This becomes more problematic when the majority of farmers use seeds provided by the government; these are often found to be of sub-standard quality as compared to the seeds sold by private enterprises. Hence, they already lag behind in terms of quality, and these pests cause further deterioration. Bt Crops are also not affordable to a majority of them.
When I asked about his views on a loan waiver scheme, supplemented by an increase in Minimum Support Price to Rs. 2500, he said that a majority of farmers are happy, and feel relieved. But the Hon’ble Chief Minister of Chhattisgarh, Shri Bhupesh Baghel said that it was a one-time thing. Their happiness seems short-lived, and unless a concrete solution is chalked out, it is highly likely they will fall into the vicious cycle again.
The plight of lease farmers is worse, as they have to give a fixed amount of produce to the owners. If the produce is sufficient, they keep the surplus. If the produce is exactly equal to terms of the lease, they are left with nothing. If the produce fails even to reach the mark, they become indebted. But what affects productivity the most? Dear friends, it is none other than climate change! Either by way of untimely rains or by fluctuating temperature or decreasing water levels etc.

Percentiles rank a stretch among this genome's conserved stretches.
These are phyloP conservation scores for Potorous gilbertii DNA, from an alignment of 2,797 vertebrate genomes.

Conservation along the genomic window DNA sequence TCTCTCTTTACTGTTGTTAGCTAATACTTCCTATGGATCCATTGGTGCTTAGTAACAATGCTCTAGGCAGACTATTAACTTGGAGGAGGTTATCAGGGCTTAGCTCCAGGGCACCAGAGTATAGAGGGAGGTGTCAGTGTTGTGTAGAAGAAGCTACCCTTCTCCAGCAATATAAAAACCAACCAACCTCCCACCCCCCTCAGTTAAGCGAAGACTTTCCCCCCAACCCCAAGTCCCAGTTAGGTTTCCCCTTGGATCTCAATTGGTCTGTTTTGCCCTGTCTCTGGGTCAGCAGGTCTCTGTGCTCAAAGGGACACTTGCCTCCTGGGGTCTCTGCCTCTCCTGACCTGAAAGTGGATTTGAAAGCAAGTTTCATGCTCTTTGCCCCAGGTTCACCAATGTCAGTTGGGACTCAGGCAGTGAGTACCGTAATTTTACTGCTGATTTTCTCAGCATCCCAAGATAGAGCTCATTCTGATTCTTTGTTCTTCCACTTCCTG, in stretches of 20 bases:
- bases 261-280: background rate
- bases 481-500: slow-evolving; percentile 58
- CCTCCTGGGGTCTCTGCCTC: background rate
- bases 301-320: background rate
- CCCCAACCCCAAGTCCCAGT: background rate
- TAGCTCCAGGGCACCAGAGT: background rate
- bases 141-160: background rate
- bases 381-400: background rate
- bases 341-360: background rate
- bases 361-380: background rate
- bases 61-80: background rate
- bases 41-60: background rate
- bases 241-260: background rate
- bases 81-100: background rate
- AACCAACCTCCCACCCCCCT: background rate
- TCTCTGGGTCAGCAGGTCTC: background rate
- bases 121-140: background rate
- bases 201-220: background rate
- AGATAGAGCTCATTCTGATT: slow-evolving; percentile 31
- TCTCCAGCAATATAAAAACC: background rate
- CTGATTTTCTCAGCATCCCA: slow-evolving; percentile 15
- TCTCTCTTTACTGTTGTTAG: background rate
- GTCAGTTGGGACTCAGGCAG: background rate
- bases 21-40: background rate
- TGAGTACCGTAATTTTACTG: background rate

Apart from debt I asked him, what about the other major problems. He spontaneously said – ‘Paani ki Samasya’ (Water problems). The schemes by the government, like Pradhan Mantri Krishi Sinchai Yojana etc. have failed to meet the demands of farmers. Rich farmers manage to get irrigation facilities, but what about the majority, i.e. poor farmers?
The cost of borewell drilling is Rs. 60-70 per feet. In addition to the pipe, which is then fitted, costs go up to Rs. 250-300 per feet. And you know what makes it worse? ! In some places, it may take 400-500 ft. or even more, to reach the water level. Thanks to us; we have depleted the water levels severely. Now, just take a minute to calculate the cost! The quantum would reach in lakhs!